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Lighting the way for the Paralympics

Countrywide Torch Relay events will unite disabled athletes in Britain ahead of the 2012 London Paralympics

Caroline Matthews will represent Britain on the Women’s Wheelchair Basketball Team at the 2012 Paralympic Games. Picture courtesy of Cardiff CELTS Wheelchair Basketball Club

It can be the experience of a lifetime: hearing the roar of the crowd, competing for honour and glory in a euphoric rush of adrenaline. This is something which most athletes dream of experiencing, and at the 2012 Olympic Games in London, athletes from around the world will have the chance to rise to greatness.

But what about the athletes whose games are played in wheelchairs, and whose battles are fought without arms or legs? For them, there are the Paralympics, where physically disabled athletes are defined not by their disability, but by their athletic achievements.

In 2012, Paralympic history will be written as London plays host to the Games for the first time since their 1960 conception. This is of great significance to disabled people across Britain, and the British Paralympic Association hopes that the London Paralympics will lead to a lasting change in Paralympic sport.

A spokesperson for ParalympicsGB believes that seeing the outstanding performances of the athletes at the Paralympics may influence perceptions of disability in Britain, saying, “It’s a great way to show the world what disabled people can achieve, and dispel stereotypes about disabled people.”

Cardiff lights the way for disabled athletes

Across the UK,  organisations for disabled athletes are busy preparing for the Paralympics. A pre-Games Torch Relay will allow selected cities to showcase their Paralympic pride before the flame is taken to London, and Cardiff is among the four cities chosen to host a Torch Relay event.

On August 24, the Paralympic Flame will be lit in London, and following this, the nation’s other capitals will each light their own Torch. Cardiff’s Torch will be lit on August 27, and the event will be an opportunity to show both Wales’s heritage and culture, as well as to celebrate its Paralympic achievements. Wales has a proud Paralympic record; Welsh athletes were responsible for a quarter of all the gold medals won by Britain at the Beijing 2008 Paralympic Games.

Cardiff Council’s disability sports development officer, Joanna Coates-McGrath, sees it as a great honour for Cardiff that the Paralympic Torch will pass through the city. “It can only help further in encouraging local disabled people to get involved as participants, coaches or volunteers,” she says.

The lighting of the Paralympic Torch represents the spirit of the Games, and the hope and inspiration associated with the international sporting event. For London 2012, individuals have been able to nominate not only disabled athletes for the Torch Bearer positions, but also individuals who have in some way inspired the disabled community. And for Joanna, inspiring the disabled community to get involved with sport is one of the main reasons why the Paralympics are so important.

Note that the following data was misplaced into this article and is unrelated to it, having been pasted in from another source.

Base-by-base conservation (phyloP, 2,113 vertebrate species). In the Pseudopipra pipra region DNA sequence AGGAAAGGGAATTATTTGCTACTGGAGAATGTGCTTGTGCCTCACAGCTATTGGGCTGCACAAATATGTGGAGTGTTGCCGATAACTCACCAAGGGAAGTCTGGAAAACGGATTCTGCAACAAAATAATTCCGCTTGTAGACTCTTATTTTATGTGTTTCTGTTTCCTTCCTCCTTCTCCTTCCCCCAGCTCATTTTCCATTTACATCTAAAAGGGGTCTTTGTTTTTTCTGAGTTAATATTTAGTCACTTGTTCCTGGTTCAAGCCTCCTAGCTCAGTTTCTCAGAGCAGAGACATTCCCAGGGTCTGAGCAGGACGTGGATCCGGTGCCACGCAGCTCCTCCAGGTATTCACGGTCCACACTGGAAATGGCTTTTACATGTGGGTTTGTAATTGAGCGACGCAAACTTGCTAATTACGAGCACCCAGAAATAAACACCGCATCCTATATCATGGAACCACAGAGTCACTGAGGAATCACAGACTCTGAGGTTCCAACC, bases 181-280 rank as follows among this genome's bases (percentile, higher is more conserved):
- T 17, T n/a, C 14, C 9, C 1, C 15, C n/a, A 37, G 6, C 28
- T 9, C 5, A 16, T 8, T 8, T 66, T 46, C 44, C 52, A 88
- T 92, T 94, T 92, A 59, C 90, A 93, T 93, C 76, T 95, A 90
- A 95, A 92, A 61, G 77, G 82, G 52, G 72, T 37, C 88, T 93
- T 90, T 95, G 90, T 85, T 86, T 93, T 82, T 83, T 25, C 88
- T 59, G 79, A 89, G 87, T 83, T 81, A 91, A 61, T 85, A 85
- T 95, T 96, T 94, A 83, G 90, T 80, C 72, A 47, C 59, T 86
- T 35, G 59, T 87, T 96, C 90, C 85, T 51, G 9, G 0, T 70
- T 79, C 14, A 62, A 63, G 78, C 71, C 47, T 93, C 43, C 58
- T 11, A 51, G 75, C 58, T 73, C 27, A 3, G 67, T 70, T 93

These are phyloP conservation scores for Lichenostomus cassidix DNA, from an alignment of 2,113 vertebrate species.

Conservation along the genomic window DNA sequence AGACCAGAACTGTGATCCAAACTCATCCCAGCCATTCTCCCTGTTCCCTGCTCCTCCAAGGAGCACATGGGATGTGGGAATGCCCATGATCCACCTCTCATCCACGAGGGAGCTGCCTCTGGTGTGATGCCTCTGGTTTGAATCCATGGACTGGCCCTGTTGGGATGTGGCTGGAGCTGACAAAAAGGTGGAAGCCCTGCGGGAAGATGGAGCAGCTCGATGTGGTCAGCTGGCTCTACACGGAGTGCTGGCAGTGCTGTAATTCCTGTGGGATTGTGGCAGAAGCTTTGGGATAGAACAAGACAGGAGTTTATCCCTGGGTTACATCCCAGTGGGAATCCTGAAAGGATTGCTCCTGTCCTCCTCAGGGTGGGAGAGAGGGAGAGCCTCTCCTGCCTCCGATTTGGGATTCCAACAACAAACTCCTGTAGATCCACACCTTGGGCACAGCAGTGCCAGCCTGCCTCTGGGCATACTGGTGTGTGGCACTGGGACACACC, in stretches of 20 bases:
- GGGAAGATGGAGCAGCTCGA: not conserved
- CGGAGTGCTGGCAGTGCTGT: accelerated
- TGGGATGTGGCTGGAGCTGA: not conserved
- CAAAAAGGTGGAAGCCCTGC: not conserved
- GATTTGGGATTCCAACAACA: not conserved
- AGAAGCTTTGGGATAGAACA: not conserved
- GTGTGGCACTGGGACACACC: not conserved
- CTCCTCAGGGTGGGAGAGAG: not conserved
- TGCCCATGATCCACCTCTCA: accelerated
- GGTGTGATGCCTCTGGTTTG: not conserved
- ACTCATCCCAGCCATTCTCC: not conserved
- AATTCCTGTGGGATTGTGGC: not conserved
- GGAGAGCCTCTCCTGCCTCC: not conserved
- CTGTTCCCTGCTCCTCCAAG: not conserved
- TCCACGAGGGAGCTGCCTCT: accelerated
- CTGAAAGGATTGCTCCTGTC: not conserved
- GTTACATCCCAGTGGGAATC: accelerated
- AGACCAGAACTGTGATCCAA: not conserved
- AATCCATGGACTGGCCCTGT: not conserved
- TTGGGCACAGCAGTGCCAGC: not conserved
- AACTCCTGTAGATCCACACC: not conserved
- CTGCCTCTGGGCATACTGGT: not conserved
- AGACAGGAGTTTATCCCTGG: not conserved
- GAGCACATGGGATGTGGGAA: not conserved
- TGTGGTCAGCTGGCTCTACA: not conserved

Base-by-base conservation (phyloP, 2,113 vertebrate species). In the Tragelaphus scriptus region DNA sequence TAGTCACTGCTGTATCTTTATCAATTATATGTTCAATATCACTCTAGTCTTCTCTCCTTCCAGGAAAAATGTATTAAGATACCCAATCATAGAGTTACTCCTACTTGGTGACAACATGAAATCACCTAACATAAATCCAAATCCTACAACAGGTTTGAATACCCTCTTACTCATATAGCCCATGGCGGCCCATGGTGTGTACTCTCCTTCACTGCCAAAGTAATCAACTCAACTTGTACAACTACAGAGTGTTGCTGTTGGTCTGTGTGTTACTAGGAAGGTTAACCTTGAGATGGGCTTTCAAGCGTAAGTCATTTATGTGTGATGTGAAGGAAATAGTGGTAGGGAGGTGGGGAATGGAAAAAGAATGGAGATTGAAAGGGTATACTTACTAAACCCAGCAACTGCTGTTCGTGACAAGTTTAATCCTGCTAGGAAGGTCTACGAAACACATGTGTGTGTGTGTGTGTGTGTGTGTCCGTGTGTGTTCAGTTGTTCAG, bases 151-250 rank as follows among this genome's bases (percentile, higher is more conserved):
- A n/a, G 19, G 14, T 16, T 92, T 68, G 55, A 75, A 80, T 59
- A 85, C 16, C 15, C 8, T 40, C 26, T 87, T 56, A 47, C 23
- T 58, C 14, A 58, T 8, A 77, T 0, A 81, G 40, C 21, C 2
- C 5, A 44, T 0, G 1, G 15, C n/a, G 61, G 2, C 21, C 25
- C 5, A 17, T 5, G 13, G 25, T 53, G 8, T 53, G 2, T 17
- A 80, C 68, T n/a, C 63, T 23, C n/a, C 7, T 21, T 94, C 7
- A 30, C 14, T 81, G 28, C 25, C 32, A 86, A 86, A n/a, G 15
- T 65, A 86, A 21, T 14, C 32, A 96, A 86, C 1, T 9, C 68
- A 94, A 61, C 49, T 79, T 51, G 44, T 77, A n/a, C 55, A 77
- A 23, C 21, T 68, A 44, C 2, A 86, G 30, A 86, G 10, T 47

For the love of the game

Britain’s best disabled athletes are faced with the honour and responsibility of representing their nation in the upcoming Games, and one of them is Cardiff resident Caroline Matthews, 38, who played basketball until she was diagnosed with arthritis in both knees more than 10 years ago.

“I was very depressed about my situation,” Caroline recalls, “but eventually I plucked up the courage to find my nearest wheelchair basketball club, and as soon as I sat in the chair and got on court, I instantly loved it!”

For Caroline, who has competed in both the Athens 2004 and Beijing 2008 Paralympic Games, it is the love of the game which motivates her. “I love the whole challenge of it and the thrill of functioning as part of a team who all have one goal in mind,” she explains.

Caroline describes being selected to play on the Women’s Wheelchair Basketball team as, “An unbelievable and incredible bonus. When I first sat in the chair, I had no idea that playing wheelchair basketball could lead to such opportunities.”

While the Games themselves are important, Caroline is also anticipating the Cardiff Torch Relay and the Opening Ceremony events. “The clearest memory I have from Beijing is the Opening Ceremony,” she remembers. “It was just unbelievable, and I will never forget the sheer scale and moving elegance of the whole event. The whole Paralympic experience was astounding.”

An inspiration to the disabled community

Both Caroline and Joanna hope that the London 2012 Paralympics will inspire local athletes to strive for greatness. Caroline is greatly anticipating the Games, and although she has retired from the British Women’s Wheelchair Basketball Team, she is looking forward to seeing them play. She says, “To be able to do it on your home soil, in front of your home crowd, will be the pinnacle of any athlete’s career.”

When the Paralympic torch is lit in 2012 it will not only be for the London Games, but for all disabled athletes who can find inspiration in the Games. And hopefully everyone else will be inspired by the fantastic athletic achievements of the participants.

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